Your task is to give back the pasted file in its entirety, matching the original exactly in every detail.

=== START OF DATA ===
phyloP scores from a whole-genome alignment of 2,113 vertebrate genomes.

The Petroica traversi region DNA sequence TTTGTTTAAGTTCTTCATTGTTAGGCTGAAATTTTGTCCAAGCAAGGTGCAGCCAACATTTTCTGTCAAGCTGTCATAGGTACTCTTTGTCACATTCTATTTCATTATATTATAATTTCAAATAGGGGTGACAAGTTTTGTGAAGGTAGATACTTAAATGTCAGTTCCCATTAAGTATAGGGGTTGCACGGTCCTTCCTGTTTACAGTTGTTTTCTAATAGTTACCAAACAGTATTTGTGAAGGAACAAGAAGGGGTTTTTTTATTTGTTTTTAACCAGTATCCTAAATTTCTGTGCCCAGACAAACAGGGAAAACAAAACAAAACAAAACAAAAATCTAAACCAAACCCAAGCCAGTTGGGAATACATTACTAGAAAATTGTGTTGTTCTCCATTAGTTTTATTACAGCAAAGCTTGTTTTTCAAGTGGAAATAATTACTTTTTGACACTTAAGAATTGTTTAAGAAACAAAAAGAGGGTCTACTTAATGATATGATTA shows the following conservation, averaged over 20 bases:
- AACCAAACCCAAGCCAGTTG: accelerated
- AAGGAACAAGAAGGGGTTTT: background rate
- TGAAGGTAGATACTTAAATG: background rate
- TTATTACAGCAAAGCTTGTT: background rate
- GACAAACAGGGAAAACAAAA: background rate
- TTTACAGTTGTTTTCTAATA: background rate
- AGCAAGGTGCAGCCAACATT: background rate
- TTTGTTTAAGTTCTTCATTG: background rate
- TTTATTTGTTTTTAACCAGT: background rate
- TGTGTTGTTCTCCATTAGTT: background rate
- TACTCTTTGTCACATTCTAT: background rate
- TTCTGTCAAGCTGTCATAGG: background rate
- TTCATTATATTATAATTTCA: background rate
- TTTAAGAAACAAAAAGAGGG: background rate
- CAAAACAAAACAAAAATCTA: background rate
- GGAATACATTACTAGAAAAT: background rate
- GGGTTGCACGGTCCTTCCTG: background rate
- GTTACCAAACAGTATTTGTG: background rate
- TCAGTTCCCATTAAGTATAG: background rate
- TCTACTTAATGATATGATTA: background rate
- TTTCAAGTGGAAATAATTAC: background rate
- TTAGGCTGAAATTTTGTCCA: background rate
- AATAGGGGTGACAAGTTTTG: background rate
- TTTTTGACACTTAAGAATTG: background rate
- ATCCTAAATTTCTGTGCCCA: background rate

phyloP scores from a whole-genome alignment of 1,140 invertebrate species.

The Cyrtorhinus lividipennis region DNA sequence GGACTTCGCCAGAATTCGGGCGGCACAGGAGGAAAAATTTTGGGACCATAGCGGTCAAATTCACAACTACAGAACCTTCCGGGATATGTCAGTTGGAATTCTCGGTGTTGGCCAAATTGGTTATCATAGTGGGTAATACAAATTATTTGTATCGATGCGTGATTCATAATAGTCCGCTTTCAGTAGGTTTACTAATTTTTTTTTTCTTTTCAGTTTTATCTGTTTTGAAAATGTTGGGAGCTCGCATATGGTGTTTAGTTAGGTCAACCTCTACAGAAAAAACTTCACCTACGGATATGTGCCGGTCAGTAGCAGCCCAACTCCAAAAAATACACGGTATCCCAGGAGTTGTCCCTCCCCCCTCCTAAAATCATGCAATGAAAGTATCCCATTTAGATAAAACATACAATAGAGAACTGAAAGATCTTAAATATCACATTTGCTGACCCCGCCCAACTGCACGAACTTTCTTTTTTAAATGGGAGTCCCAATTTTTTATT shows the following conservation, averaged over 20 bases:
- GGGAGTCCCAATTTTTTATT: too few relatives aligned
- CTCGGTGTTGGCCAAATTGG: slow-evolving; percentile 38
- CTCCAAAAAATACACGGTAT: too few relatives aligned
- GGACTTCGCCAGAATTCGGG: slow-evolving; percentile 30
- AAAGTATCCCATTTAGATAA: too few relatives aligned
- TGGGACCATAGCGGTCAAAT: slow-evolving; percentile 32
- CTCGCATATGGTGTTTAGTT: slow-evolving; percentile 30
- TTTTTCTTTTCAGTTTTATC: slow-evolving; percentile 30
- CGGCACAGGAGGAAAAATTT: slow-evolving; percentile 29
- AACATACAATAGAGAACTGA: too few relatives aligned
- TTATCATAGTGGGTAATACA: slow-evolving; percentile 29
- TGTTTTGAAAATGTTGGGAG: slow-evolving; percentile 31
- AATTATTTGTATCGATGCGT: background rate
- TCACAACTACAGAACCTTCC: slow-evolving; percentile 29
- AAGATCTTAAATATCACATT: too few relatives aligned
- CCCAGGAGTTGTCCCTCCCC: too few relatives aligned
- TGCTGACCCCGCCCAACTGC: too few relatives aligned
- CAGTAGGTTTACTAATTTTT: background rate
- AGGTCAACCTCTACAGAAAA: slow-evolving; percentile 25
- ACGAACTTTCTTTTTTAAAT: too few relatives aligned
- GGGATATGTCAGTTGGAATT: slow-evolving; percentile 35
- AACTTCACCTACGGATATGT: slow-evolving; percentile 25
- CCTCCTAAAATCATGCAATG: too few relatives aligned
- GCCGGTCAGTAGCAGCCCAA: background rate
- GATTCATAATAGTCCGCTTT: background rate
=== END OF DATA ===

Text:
phyloP scores from a whole-genome alignment of 2,113 vertebrate genomes.

The Petroica traversi region DNA sequence TTTGTTTAAGTTCTTCATTGTTAGGCTGAAATTTTGTCCAAGCAAGGTGCAGCCAACATTTTCTGTCAAGCTGTCATAGGTACTCTTTGTCACATTCTATTTCATTATATTATAATTTCAAATAGGGGTGACAAGTTTTGTGAAGGTAGATACTTAAATGTCAGTTCCCATTAAGTATAGGGGTTGCACGGTCCTTCCTGTTTACAGTTGTTTTCTAATAGTTACCAAACAGTATTTGTGAAGGAACAAGAAGGGGTTTTTTTATTTGTTTTTAACCAGTATCCTAAATTTCTGTGCCCAGACAAACAGGGAAAACAAAACAAAACAAAACAAAAATCTAAACCAAACCCAAGCCAGTTGGGAATACATTACTAGAAAATTGTGTTGTTCTCCATTAGTTTTATTACAGCAAAGCTTGTTTTTCAAGTGGAAATAATTACTTTTTGACACTTAAGAATTGTTTAAGAAACAAAAAGAGGGTCTACTTAATGATATGATTA shows the following conservation, averaged over 20 bases:
- AACCAAACCCAAGCCAGTTG: accelerated
- AAGGAACAAGAAGGGGTTTT: background rate
- TGAAGGTAGATACTTAAATG: background rate
- TTATTACAGCAAAGCTTGTT: background rate
- GACAAACAGGGAAAACAAAA: background rate
- TTTACAGTTGTTTTCTAATA: background rate
- AGCAAGGTGCAGCCAACATT: background rate
- TTTGTTTAAGTTCTTCATTG: background rate
- TTTATTTGTTTTTAACCAGT: background rate
- TGTGTTGTTCTCCATTAGTT: background rate
- TACTCTTTGTCACATTCTAT: background rate
- TTCTGTCAAGCTGTCATAGG: background rate
- TTCATTATATTATAATTTCA: background rate
- TTTAAGAAACAAAAAGAGGG: background rate
- CAAAACAAAACAAAAATCTA: background rate
- GGAATACATTACTAGAAAAT: background rate
- GGGTTGCACGGTCCTTCCTG: background rate
- GTTACCAAACAGTATTTGTG: background rate
- TCAGTTCCCATTAAGTATAG: background rate
- TCTACTTAATGATATGATTA: background rate
- TTTCAAGTGGAAATAATTAC: background rate
- TTAGGCTGAAATTTTGTCCA: background rate
- AATAGGGGTGACAAGTTTTG: background rate
- TTTTTGACACTTAAGAATTG: background rate
- ATCCTAAATTTCTGTGCCCA: background rate

phyloP scores from a whole-genome alignment of 1,140 invertebrate species.

The Cyrtorhinus lividipennis region DNA sequence GGACTTCGCCAGAATTCGGGCGGCACAGGAGGAAAAATTTTGGGACCATAGCGGTCAAATTCACAACTACAGAACCTTCCGGGATATGTCAGTTGGAATTCTCGGTGTTGGCCAAATTGGTTATCATAGTGGGTAATACAAATTATTTGTATCGATGCGTGATTCATAATAGTCCGCTTTCAGTAGGTTTACTAATTTTTTTTTTCTTTTCAGTTTTATCTGTTTTGAAAATGTTGGGAGCTCGCATATGGTGTTTAGTTAGGTCAACCTCTACAGAAAAAACTTCACCTACGGATATGTGCCGGTCAGTAGCAGCCCAACTCCAAAAAATACACGGTATCCCAGGAGTTGTCCCTCCCCCCTCCTAAAATCATGCAATGAAAGTATCCCATTTAGATAAAACATACAATAGAGAACTGAAAGATCTTAAATATCACATTTGCTGACCCCGCCCAACTGCACGAACTTTCTTTTTTAAATGGGAGTCCCAATTTTTTATT shows the following conservation, averaged over 20 bases:
- GGGAGTCCCAATTTTTTATT: too few relatives aligned
- CTCGGTGTTGGCCAAATTGG: slow-evolving; percentile 38
- CTCCAAAAAATACACGGTAT: too few relatives aligned
- GGACTTCGCCAGAATTCGGG: slow-evolving; percentile 30
- AAAGTATCCCATTTAGATAA: too few relatives aligned
- TGGGACCATAGCGGTCAAAT: slow-evolving; percentile 32
- CTCGCATATGGTGTTTAGTT: slow-evolving; percentile 30
- TTTTTCTTTTCAGTTTTATC: slow-evolving; percentile 30
- CGGCACAGGAGGAAAAATTT: slow-evolving; percentile 29
- AACATACAATAGAGAACTGA: too few relatives aligned
- TTATCATAGTGGGTAATACA: slow-evolving; percentile 29
- TGTTTTGAAAATGTTGGGAG: slow-evolving; percentile 31
- AATTATTTGTATCGATGCGT: background rate
- TCACAACTACAGAACCTTCC: slow-evolving; percentile 29
- AAGATCTTAAATATCACATT: too few relatives aligned
- CCCAGGAGTTGTCCCTCCCC: too few relatives aligned
- TGCTGACCCCGCCCAACTGC: too few relatives aligned
- CAGTAGGTTTACTAATTTTT: background rate
- AGGTCAACCTCTACAGAAAA: slow-evolving; percentile 25
- ACGAACTTTCTTTTTTAAAT: too few relatives aligned
- GGGATATGTCAGTTGGAATT: slow-evolving; percentile 35
- AACTTCACCTACGGATATGT: slow-evolving; percentile 25
- CCTCCTAAAATCATGCAATG: too few relatives aligned
- GCCGGTCAGTAGCAGCCCAA: background rate
- GATTCATAATAGTCCGCTTT: background rate